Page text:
"To put it crudely, Washington, D.C., is parasitic on the rest of the country," said Dowell Myers, a professor of urban planning and demography at the University of Southern California. "Most of those people were educated somewhere else."Consider Matt Drury. The Syracuse, N.Y., native completed a master's in civil and environmental engineering at Carnegie Mellon University in Pittsburgh last spring. He would have been a welcome addition to the labor market in Pittsburgh, where 28.7 percent of adults hold bachelor's degrees. But he moved to the Washington area to join an environmental consulting firm that contracts with the federal government. He lives in Tysons Corner and works in Chantilly."It came down to choosing whether to stay in Pittsburgh or go to D.C.," said Drury, 24. "And basically, the job opportunity was better in D.C."
Drury's journey is an archetypal Pittsburgh talent migration tale. High school graduate from out of state gets college degree in the region and then heads to DC for his first job. This pathway has tremendously benefited Pittsburgh, a fast-rising metro in terms of educational attainment.
Unfortunately, the story typically ends there. What about the secondary migrations for the young adults who get married and start families? Aaron Renn cites some interesting statistics concerning the hysteria surrounding Miami-bound LeBron James:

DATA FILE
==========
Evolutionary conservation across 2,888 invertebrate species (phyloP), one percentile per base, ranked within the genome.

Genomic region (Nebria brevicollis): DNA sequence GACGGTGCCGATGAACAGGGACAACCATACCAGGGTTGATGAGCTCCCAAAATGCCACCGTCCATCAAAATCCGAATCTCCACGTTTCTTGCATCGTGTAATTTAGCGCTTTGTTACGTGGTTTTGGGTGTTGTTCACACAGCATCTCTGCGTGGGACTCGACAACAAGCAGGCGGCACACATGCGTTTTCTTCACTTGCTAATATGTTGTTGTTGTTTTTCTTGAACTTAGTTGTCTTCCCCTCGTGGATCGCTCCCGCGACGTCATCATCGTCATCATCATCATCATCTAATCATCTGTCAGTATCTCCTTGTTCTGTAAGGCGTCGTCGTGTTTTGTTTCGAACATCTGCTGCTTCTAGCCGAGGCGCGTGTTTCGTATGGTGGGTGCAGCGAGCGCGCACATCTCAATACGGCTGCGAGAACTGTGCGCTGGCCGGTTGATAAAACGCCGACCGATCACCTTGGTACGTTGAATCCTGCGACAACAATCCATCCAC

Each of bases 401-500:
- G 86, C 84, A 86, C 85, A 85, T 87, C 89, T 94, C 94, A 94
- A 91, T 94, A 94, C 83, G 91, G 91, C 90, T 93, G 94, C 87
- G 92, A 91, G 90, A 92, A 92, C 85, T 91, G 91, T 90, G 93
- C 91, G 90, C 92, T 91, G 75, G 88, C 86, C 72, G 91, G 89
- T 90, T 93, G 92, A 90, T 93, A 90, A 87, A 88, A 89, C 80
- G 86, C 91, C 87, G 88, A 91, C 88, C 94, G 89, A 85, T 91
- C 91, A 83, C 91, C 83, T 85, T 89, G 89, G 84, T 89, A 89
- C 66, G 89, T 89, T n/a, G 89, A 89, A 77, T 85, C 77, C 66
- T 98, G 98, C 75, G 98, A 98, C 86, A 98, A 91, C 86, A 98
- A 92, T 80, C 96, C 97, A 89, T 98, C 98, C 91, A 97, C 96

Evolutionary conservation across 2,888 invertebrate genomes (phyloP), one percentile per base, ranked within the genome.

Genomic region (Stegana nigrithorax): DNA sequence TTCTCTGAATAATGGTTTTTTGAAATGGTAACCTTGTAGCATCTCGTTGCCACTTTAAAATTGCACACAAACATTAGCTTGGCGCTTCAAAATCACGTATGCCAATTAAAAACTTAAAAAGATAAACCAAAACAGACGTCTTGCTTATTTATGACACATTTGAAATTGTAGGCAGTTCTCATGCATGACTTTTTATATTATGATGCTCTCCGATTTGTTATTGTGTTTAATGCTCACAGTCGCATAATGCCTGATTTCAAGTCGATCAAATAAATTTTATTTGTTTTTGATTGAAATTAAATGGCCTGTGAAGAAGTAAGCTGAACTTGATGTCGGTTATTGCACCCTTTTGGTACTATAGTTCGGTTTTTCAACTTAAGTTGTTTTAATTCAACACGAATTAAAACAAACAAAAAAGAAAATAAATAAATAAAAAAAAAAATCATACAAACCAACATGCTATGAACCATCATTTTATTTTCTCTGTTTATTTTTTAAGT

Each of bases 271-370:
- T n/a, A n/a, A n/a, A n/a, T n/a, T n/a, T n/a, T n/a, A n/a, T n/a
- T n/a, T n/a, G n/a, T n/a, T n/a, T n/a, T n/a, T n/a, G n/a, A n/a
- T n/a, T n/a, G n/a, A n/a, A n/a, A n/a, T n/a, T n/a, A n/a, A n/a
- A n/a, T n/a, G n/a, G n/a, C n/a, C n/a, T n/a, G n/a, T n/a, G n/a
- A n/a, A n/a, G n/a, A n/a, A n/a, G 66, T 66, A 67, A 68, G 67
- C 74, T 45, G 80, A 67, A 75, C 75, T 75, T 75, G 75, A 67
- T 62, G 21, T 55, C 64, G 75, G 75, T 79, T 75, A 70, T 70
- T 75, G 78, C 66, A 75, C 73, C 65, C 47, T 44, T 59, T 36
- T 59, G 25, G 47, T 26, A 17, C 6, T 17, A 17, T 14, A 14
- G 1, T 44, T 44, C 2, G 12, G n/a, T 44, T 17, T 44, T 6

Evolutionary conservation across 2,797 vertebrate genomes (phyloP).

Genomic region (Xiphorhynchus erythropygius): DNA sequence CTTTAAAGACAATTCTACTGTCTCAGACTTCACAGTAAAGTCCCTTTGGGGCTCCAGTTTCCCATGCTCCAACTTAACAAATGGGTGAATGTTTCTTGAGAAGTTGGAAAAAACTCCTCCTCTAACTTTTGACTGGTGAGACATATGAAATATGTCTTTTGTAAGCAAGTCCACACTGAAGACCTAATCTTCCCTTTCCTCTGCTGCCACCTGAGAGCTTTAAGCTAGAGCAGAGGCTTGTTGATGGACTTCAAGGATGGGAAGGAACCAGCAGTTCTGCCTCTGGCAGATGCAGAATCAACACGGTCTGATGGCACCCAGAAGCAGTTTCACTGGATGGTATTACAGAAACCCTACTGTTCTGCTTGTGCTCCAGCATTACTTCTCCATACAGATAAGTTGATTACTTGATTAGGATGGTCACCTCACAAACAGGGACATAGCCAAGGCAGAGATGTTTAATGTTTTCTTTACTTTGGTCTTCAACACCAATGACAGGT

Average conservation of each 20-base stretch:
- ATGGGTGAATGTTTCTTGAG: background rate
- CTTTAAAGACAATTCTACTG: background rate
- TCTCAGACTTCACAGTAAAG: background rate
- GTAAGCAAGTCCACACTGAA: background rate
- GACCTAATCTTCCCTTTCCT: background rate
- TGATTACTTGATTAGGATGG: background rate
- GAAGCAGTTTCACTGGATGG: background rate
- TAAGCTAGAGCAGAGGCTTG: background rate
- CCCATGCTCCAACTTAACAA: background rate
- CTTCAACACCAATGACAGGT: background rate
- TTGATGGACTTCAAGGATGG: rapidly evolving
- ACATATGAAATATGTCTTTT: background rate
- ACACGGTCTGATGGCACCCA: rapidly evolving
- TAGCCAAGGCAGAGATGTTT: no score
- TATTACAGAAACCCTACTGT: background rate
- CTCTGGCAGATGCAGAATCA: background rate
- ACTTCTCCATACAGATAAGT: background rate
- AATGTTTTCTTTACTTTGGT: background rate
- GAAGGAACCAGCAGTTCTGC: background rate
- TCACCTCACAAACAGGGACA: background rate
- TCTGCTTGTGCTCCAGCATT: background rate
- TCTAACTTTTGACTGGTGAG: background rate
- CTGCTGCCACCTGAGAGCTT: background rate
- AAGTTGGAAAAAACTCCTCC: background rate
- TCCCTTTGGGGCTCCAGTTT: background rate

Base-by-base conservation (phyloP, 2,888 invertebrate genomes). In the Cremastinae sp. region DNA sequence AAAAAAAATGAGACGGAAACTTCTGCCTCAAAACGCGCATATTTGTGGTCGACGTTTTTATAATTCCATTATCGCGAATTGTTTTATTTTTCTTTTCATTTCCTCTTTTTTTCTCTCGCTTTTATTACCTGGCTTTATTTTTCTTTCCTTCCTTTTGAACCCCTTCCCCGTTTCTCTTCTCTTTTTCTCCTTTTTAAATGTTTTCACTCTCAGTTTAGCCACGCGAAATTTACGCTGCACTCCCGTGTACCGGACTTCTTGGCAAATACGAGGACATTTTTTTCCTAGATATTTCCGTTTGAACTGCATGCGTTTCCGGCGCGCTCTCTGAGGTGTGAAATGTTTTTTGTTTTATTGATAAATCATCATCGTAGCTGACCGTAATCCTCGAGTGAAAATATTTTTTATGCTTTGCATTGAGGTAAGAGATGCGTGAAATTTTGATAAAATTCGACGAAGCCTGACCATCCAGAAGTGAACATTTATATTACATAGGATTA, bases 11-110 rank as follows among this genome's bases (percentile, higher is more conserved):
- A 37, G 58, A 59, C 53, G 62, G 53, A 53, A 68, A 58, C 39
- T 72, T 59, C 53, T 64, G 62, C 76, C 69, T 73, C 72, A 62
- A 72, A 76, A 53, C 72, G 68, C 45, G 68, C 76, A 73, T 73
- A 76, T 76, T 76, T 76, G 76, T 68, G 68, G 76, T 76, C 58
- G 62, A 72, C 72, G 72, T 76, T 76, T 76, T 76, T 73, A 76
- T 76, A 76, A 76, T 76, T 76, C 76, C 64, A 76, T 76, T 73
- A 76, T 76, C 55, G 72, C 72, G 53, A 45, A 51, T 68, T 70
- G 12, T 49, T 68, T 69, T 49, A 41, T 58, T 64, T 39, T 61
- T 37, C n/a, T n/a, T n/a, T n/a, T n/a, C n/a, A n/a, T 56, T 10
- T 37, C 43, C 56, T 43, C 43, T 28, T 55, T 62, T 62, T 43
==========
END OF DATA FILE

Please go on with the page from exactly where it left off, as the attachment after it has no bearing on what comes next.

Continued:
James' departure also fits the narrative of generalized anxiety around “brain drain” and cities losing their best and brightest of each generation. As lots of people really have left Cleveland, this is understandable. But the real story is much more complex. A look at IRS tax return data shows that in reality Cleveland doesn't have especially high out-migration. Its metro out-migration rate* in 2008 was 28.02. Miami's was 40.34 and for even the boomtown of Atlanta it was 38.95. Not only is Cleveland not losing an especially high number of people, you can actually argue it is losing too few. A big part of the problem in Cleveland's economy is that too many people are stuck there. ...... * Tax return exemptions migrating per 1000 overall tax return exemptions in the base year.
We often ignore the talent outmigration tales of "parasites" such as Washington, DC. Not only does Pittsburgh send a lot of talent to DC, it receives (in bunches) brains from there. If a college graduate is going to leave the region, then I hope she ends up in DC. Odds are very good she will return. I'd be interested to know if migrants such as Drury boomerang back (if they do so at all) to Pittsburgh or Syracuse. That would be an interesting study.